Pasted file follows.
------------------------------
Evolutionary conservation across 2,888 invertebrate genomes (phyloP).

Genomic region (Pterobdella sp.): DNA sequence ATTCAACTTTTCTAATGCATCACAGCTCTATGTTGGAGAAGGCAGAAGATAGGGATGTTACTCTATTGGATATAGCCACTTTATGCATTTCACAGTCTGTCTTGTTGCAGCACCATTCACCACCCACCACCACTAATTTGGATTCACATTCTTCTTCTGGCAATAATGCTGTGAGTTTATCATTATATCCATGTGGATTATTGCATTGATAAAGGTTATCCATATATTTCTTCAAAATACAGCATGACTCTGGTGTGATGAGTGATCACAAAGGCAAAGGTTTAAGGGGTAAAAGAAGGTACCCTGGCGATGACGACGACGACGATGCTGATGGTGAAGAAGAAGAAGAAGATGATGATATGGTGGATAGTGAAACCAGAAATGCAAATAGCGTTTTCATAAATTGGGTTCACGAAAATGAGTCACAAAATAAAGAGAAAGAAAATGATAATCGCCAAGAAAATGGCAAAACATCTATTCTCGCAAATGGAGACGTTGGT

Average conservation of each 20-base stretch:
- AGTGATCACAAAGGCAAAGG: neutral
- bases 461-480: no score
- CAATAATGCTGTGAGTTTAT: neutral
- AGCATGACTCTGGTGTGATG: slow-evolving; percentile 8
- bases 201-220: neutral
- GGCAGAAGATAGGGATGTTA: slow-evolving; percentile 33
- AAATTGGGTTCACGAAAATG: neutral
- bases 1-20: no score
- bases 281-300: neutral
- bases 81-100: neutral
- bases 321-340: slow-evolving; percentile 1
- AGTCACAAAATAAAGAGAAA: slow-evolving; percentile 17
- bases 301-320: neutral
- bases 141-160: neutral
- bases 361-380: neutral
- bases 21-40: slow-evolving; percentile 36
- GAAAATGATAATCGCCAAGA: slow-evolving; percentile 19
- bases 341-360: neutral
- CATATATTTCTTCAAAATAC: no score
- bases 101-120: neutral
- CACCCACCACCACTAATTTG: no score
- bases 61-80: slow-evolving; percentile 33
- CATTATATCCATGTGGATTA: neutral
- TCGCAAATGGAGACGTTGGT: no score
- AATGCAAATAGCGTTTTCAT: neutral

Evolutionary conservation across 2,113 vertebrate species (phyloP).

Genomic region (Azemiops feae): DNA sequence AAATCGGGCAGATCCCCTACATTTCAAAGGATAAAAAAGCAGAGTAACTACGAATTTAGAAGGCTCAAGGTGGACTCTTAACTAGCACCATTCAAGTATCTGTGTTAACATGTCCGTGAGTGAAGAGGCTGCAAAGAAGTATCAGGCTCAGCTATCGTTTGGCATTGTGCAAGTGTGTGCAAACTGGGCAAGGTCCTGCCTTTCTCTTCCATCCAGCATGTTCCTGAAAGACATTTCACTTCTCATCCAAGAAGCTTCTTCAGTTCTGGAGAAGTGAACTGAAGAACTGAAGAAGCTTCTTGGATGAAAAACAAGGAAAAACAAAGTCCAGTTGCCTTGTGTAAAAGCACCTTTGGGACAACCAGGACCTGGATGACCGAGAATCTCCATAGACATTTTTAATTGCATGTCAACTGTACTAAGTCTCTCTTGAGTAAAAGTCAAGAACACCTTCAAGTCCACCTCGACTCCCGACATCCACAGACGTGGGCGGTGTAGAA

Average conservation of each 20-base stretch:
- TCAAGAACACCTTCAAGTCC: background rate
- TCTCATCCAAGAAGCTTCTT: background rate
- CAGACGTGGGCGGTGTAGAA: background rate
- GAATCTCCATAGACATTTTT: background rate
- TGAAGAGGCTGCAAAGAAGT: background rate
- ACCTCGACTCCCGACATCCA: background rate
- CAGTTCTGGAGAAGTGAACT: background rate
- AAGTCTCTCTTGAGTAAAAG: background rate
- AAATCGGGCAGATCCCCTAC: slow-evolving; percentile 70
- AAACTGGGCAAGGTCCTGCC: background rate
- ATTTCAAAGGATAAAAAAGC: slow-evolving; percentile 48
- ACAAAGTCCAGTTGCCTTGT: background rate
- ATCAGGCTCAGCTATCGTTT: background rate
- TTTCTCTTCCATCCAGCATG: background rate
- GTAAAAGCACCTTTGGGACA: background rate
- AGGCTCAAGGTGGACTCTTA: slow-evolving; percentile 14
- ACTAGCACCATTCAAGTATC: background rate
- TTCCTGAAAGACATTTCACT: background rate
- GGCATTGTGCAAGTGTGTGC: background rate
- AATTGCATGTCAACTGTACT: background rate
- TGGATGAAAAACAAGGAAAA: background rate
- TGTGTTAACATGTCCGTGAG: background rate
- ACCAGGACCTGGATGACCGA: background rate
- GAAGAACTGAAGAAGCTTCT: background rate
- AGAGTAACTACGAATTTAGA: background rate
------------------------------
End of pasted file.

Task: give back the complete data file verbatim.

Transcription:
Evolutionary conservation across 2,888 invertebrate genomes (phyloP).

Genomic region (Pterobdella sp.): DNA sequence ATTCAACTTTTCTAATGCATCACAGCTCTATGTTGGAGAAGGCAGAAGATAGGGATGTTACTCTATTGGATATAGCCACTTTATGCATTTCACAGTCTGTCTTGTTGCAGCACCATTCACCACCCACCACCACTAATTTGGATTCACATTCTTCTTCTGGCAATAATGCTGTGAGTTTATCATTATATCCATGTGGATTATTGCATTGATAAAGGTTATCCATATATTTCTTCAAAATACAGCATGACTCTGGTGTGATGAGTGATCACAAAGGCAAAGGTTTAAGGGGTAAAAGAAGGTACCCTGGCGATGACGACGACGACGATGCTGATGGTGAAGAAGAAGAAGAAGATGATGATATGGTGGATAGTGAAACCAGAAATGCAAATAGCGTTTTCATAAATTGGGTTCACGAAAATGAGTCACAAAATAAAGAGAAAGAAAATGATAATCGCCAAGAAAATGGCAAAACATCTATTCTCGCAAATGGAGACGTTGGT

Average conservation of each 20-base stretch:
- AGTGATCACAAAGGCAAAGG: neutral
- bases 461-480: no score
- CAATAATGCTGTGAGTTTAT: neutral
- AGCATGACTCTGGTGTGATG: slow-evolving; percentile 8
- bases 201-220: neutral
- GGCAGAAGATAGGGATGTTA: slow-evolving; percentile 33
- AAATTGGGTTCACGAAAATG: neutral
- bases 1-20: no score
- bases 281-300: neutral
- bases 81-100: neutral
- bases 321-340: slow-evolving; percentile 1
- AGTCACAAAATAAAGAGAAA: slow-evolving; percentile 17
- bases 301-320: neutral
- bases 141-160: neutral
- bases 361-380: neutral
- bases 21-40: slow-evolving; percentile 36
- GAAAATGATAATCGCCAAGA: slow-evolving; percentile 19
- bases 341-360: neutral
- CATATATTTCTTCAAAATAC: no score
- bases 101-120: neutral
- CACCCACCACCACTAATTTG: no score
- bases 61-80: slow-evolving; percentile 33
- CATTATATCCATGTGGATTA: neutral
- TCGCAAATGGAGACGTTGGT: no score
- AATGCAAATAGCGTTTTCAT: neutral

Evolutionary conservation across 2,113 vertebrate species (phyloP).

Genomic region (Azemiops feae): DNA sequence AAATCGGGCAGATCCCCTACATTTCAAAGGATAAAAAAGCAGAGTAACTACGAATTTAGAAGGCTCAAGGTGGACTCTTAACTAGCACCATTCAAGTATCTGTGTTAACATGTCCGTGAGTGAAGAGGCTGCAAAGAAGTATCAGGCTCAGCTATCGTTTGGCATTGTGCAAGTGTGTGCAAACTGGGCAAGGTCCTGCCTTTCTCTTCCATCCAGCATGTTCCTGAAAGACATTTCACTTCTCATCCAAGAAGCTTCTTCAGTTCTGGAGAAGTGAACTGAAGAACTGAAGAAGCTTCTTGGATGAAAAACAAGGAAAAACAAAGTCCAGTTGCCTTGTGTAAAAGCACCTTTGGGACAACCAGGACCTGGATGACCGAGAATCTCCATAGACATTTTTAATTGCATGTCAACTGTACTAAGTCTCTCTTGAGTAAAAGTCAAGAACACCTTCAAGTCCACCTCGACTCCCGACATCCACAGACGTGGGCGGTGTAGAA

Average conservation of each 20-base stretch:
- TCAAGAACACCTTCAAGTCC: background rate
- TCTCATCCAAGAAGCTTCTT: background rate
- CAGACGTGGGCGGTGTAGAA: background rate
- GAATCTCCATAGACATTTTT: background rate
- TGAAGAGGCTGCAAAGAAGT: background rate
- ACCTCGACTCCCGACATCCA: background rate
- CAGTTCTGGAGAAGTGAACT: background rate
- AAGTCTCTCTTGAGTAAAAG: background rate
- AAATCGGGCAGATCCCCTAC: slow-evolving; percentile 70
- AAACTGGGCAAGGTCCTGCC: background rate
- ATTTCAAAGGATAAAAAAGC: slow-evolving; percentile 48
- ACAAAGTCCAGTTGCCTTGT: background rate
- ATCAGGCTCAGCTATCGTTT: background rate
- TTTCTCTTCCATCCAGCATG: background rate
- GTAAAAGCACCTTTGGGACA: background rate
- AGGCTCAAGGTGGACTCTTA: slow-evolving; percentile 14
- ACTAGCACCATTCAAGTATC: background rate
- TTCCTGAAAGACATTTCACT: background rate
- GGCATTGTGCAAGTGTGTGC: background rate
- AATTGCATGTCAACTGTACT: background rate
- TGGATGAAAAACAAGGAAAA: background rate
- TGTGTTAACATGTCCGTGAG: background rate
- ACCAGGACCTGGATGACCGA: background rate
- GAAGAACTGAAGAAGCTTCT: background rate
- AGAGTAACTACGAATTTAGA: background rate